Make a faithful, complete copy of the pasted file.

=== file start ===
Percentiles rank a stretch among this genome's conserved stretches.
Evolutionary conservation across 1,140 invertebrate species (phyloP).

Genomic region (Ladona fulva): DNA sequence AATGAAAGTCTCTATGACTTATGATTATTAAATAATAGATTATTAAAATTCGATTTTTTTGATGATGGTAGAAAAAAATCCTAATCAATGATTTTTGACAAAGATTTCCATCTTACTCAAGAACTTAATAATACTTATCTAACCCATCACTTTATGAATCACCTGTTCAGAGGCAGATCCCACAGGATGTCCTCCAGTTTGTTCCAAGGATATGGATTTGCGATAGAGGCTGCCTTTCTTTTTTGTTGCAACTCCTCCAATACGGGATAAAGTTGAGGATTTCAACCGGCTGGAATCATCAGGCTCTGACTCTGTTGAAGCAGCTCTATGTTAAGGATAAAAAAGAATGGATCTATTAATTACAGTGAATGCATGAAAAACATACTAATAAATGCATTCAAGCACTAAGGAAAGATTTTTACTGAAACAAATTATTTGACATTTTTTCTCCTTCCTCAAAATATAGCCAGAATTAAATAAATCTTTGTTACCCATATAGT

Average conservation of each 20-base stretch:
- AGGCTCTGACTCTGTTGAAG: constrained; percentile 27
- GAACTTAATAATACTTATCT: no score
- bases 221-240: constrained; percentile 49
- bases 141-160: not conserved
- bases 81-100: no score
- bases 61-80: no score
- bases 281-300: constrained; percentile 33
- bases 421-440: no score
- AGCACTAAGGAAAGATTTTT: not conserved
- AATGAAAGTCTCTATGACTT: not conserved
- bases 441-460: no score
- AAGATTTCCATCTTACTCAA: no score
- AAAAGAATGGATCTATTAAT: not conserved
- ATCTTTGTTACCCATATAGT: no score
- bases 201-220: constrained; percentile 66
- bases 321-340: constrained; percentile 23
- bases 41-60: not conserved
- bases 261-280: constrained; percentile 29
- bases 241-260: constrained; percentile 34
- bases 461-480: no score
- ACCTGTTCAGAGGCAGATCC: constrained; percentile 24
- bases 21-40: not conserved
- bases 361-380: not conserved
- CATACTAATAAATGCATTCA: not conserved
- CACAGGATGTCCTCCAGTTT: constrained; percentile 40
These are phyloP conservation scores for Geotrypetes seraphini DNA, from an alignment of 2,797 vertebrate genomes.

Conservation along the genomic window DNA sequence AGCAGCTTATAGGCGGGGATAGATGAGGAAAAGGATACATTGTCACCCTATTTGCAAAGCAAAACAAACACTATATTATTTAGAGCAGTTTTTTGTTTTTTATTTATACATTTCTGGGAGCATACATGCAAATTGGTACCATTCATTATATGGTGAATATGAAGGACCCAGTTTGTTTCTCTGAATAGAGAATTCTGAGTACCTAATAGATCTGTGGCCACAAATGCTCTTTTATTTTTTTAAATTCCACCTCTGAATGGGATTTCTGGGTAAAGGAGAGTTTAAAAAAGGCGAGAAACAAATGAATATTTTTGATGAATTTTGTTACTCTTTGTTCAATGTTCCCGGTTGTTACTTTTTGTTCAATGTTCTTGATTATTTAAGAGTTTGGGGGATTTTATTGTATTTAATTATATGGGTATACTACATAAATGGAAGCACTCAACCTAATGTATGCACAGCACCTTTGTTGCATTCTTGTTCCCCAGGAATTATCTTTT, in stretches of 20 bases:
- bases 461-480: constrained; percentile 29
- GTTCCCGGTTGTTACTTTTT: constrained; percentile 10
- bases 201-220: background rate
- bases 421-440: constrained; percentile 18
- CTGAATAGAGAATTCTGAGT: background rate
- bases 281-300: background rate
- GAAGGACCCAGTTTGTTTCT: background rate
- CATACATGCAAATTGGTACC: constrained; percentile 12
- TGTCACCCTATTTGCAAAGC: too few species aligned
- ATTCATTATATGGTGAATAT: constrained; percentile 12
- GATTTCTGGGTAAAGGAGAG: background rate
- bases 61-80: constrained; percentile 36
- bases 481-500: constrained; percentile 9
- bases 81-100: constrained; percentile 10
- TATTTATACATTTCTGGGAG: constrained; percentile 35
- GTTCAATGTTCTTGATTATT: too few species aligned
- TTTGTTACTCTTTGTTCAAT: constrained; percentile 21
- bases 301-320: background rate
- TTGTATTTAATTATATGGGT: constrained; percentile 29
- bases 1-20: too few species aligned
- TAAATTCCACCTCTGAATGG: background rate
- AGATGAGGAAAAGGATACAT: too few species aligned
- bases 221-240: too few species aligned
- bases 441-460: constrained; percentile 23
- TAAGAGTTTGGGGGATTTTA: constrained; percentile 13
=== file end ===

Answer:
Percentiles rank a stretch among this genome's conserved stretches.
Evolutionary conservation across 1,140 invertebrate species (phyloP).

Genomic region (Ladona fulva): DNA sequence AATGAAAGTCTCTATGACTTATGATTATTAAATAATAGATTATTAAAATTCGATTTTTTTGATGATGGTAGAAAAAAATCCTAATCAATGATTTTTGACAAAGATTTCCATCTTACTCAAGAACTTAATAATACTTATCTAACCCATCACTTTATGAATCACCTGTTCAGAGGCAGATCCCACAGGATGTCCTCCAGTTTGTTCCAAGGATATGGATTTGCGATAGAGGCTGCCTTTCTTTTTTGTTGCAACTCCTCCAATACGGGATAAAGTTGAGGATTTCAACCGGCTGGAATCATCAGGCTCTGACTCTGTTGAAGCAGCTCTATGTTAAGGATAAAAAAGAATGGATCTATTAATTACAGTGAATGCATGAAAAACATACTAATAAATGCATTCAAGCACTAAGGAAAGATTTTTACTGAAACAAATTATTTGACATTTTTTCTCCTTCCTCAAAATATAGCCAGAATTAAATAAATCTTTGTTACCCATATAGT

Average conservation of each 20-base stretch:
- AGGCTCTGACTCTGTTGAAG: constrained; percentile 27
- GAACTTAATAATACTTATCT: no score
- bases 221-240: constrained; percentile 49
- bases 141-160: not conserved
- bases 81-100: no score
- bases 61-80: no score
- bases 281-300: constrained; percentile 33
- bases 421-440: no score
- AGCACTAAGGAAAGATTTTT: not conserved
- AATGAAAGTCTCTATGACTT: not conserved
- bases 441-460: no score
- AAGATTTCCATCTTACTCAA: no score
- AAAAGAATGGATCTATTAAT: not conserved
- ATCTTTGTTACCCATATAGT: no score
- bases 201-220: constrained; percentile 66
- bases 321-340: constrained; percentile 23
- bases 41-60: not conserved
- bases 261-280: constrained; percentile 29
- bases 241-260: constrained; percentile 34
- bases 461-480: no score
- ACCTGTTCAGAGGCAGATCC: constrained; percentile 24
- bases 21-40: not conserved
- bases 361-380: not conserved
- CATACTAATAAATGCATTCA: not conserved
- CACAGGATGTCCTCCAGTTT: constrained; percentile 40
These are phyloP conservation scores for Geotrypetes seraphini DNA, from an alignment of 2,797 vertebrate genomes.

Conservation along the genomic window DNA sequence AGCAGCTTATAGGCGGGGATAGATGAGGAAAAGGATACATTGTCACCCTATTTGCAAAGCAAAACAAACACTATATTATTTAGAGCAGTTTTTTGTTTTTTATTTATACATTTCTGGGAGCATACATGCAAATTGGTACCATTCATTATATGGTGAATATGAAGGACCCAGTTTGTTTCTCTGAATAGAGAATTCTGAGTACCTAATAGATCTGTGGCCACAAATGCTCTTTTATTTTTTTAAATTCCACCTCTGAATGGGATTTCTGGGTAAAGGAGAGTTTAAAAAAGGCGAGAAACAAATGAATATTTTTGATGAATTTTGTTACTCTTTGTTCAATGTTCCCGGTTGTTACTTTTTGTTCAATGTTCTTGATTATTTAAGAGTTTGGGGGATTTTATTGTATTTAATTATATGGGTATACTACATAAATGGAAGCACTCAACCTAATGTATGCACAGCACCTTTGTTGCATTCTTGTTCCCCAGGAATTATCTTTT, in stretches of 20 bases:
- bases 461-480: constrained; percentile 29
- GTTCCCGGTTGTTACTTTTT: constrained; percentile 10
- bases 201-220: background rate
- bases 421-440: constrained; percentile 18
- CTGAATAGAGAATTCTGAGT: background rate
- bases 281-300: background rate
- GAAGGACCCAGTTTGTTTCT: background rate
- CATACATGCAAATTGGTACC: constrained; percentile 12
- TGTCACCCTATTTGCAAAGC: too few species aligned
- ATTCATTATATGGTGAATAT: constrained; percentile 12
- GATTTCTGGGTAAAGGAGAG: background rate
- bases 61-80: constrained; percentile 36
- bases 481-500: constrained; percentile 9
- bases 81-100: constrained; percentile 10
- TATTTATACATTTCTGGGAG: constrained; percentile 35
- GTTCAATGTTCTTGATTATT: too few species aligned
- TTTGTTACTCTTTGTTCAAT: constrained; percentile 21
- bases 301-320: background rate
- TTGTATTTAATTATATGGGT: constrained; percentile 29
- bases 1-20: too few species aligned
- TAAATTCCACCTCTGAATGG: background rate
- AGATGAGGAAAAGGATACAT: too few species aligned
- bases 221-240: too few species aligned
- bases 441-460: constrained; percentile 23
- TAAGAGTTTGGGGGATTTTA: constrained; percentile 13